Category Archives: Ekklēsia or Assembly (“Church”)

Part 2 : The Meetings of the Assembly

by Peter Ditzel

Part 1 of this series pointed out that the meetings of the first-century saints were called ekklēsia and discussed where and when they met. But besides the regular meetings of the ekklēsia that we will discuss in future installments, early Christians also ate the Lord's Supper together. This was so common and central to their lives that, before discussing the order of the meetings in general, I want in this article to teach how the Lord's Supper was eaten and who ate it.

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Part 1 : The Meetings of the Assembly

by Peter Ditzel

If you have read many of the articles on this site, you know that I frequently refer to the ekklēsia, the assembly of people whom God has called out of the darkness of this world into His marvelous light (1 Peter 2:9). Naturally, readers frequently want to know what the meetings of the ekklēsia were like and how they can conduct meetings of the ekklēsia today. This article is the first in a series in which I will answer these questions.

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Is Speaking in Tongues for Today? Q. Do you believe that speaking in tongues continues today?

A. There are two common misconceptions people have about speaking in tongues: 1) Speaking in tongues in the Bible is speaking in the language of angels or some other language that no people on earth normally know, and 2) The same gift of speaking in tongues we read of in the Bible continues today.

The Bible reveals that these ideas are in error.

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The Invitation System and the Altar Call

by Peter Ditzel

I am going to ask you to come forward. Up there–down there–I want you to come. You come right now quickly. If you are with friends or relatives, they will wait for you. Don’t let distance keep you from Christ. It’s a long way, but Christ went all the way to the Cross because He loved you. Certainly you can come these few steps and give your life to Him . . .

The words above are Billy Graham’s as quoted by Iain H. Murray in The Invitation System (Edinburgh: Banner of Truth, 1967) 3-4. Billy Graham was certainly famous for using such an invitation. But these words could just as well be those of thousands of other preachers who use basically the same formula week after week: the emotional music, and maybe asking everyone to sing Just as I Am. Then there is the invitation. A preacher may first ask people to bow their heads, close their eyes, and/or raise their hands. But always he will eventually tell them to come to Christ by coming up the aisle. Sometimes the preacher will also call those who want to rededicate their lives to Christ. It’s certainly common enough. But is it biblical? Should we be doing this?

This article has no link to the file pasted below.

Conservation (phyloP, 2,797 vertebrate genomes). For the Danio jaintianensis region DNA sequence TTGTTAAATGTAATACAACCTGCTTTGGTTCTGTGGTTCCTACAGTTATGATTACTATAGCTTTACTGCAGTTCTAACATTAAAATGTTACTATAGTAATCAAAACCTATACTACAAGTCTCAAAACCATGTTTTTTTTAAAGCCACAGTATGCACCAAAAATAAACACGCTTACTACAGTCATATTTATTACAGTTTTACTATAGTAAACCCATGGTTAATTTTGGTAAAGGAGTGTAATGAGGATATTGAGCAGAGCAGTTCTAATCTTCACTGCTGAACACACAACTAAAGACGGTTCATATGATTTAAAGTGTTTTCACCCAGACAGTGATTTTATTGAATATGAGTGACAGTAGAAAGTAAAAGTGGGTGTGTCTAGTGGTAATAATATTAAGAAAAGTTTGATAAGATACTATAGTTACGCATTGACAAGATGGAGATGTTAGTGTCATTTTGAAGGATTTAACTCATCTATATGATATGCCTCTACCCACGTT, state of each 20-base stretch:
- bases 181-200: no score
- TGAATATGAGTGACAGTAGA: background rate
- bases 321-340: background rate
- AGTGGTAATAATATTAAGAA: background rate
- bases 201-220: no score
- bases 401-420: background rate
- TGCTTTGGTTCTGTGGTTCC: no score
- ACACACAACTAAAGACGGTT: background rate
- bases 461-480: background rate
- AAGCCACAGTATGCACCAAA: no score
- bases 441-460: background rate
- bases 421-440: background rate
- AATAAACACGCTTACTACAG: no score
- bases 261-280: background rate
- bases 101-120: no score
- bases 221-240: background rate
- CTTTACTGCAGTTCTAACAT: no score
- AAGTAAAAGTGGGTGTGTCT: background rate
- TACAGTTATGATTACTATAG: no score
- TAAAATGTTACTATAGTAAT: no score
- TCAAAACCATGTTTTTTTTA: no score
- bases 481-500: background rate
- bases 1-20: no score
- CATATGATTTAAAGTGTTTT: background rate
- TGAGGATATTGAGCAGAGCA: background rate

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After more than twenty years, I’m admitting the truth: Hebrews 10:25: What Are We Not To Forsake?

by Peter Ditzel

Collins English Dictionary defines a “sacred cow” as “a person, institution, custom, etc, unreasonably held to be beyond criticism.” Among many Christians, there are sacred cow Bible passages. Hebrews 10:25 is one of them. It states, “Not forsaking the assembling of ourselves together, as the manner of some is; but exhorting one another: and so much the more, as ye see the day approaching.”

This verse is taken by virtually every church and every elder to mean that we should not stop attending church; that we should be in church every Sunday. Some even take the latter part of the verse to mean that, the closer we get in each week to Sunday, the more we should be exhorting one another to attend church. Many Bible scholars, who I must presume are afraid of upsetting the “sacred cow,” simply will not give an unbiased exposition of this verse.

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November 21, 2007: An Extraordinary Prison Ministry

by Peter Ditzel

Something that makes me thankful, as well as amazing and humbling me, is the way God continues to use our website and literature to help people. We have received letters and emails from people who have left cults after reading our articles, from Christians who have used our website as a learning resource before confronting unbelieving relatives, from missionaries who use our booklets to teach people in far-flung regions of the world, among many others. But the correspondence that stunned and humbled me the most this past year was from a Baptist pastor who is also an inmate in a state prison. In these letters, he tells of his pre-prison life of hypocrisy and sin, his incarceration, his conversion, and how God has now used him, with our publications, to build a church (presently consisting of fifty baptized members and expanding rapidly) that teaches the doctrines of grace in the prison, and the persecution he and the other members face. I found his letters so inspiring that I want to share some excerpts with you. To protect this servant of the Lord’s privacy, I have left out his name and edited out of the letters anything that might identify him, his specific crime, and the prison. I have also, for the sake of readability, made a very few grammatical changes and combined letters.

Dear Brothers and Sisters in Jesus,

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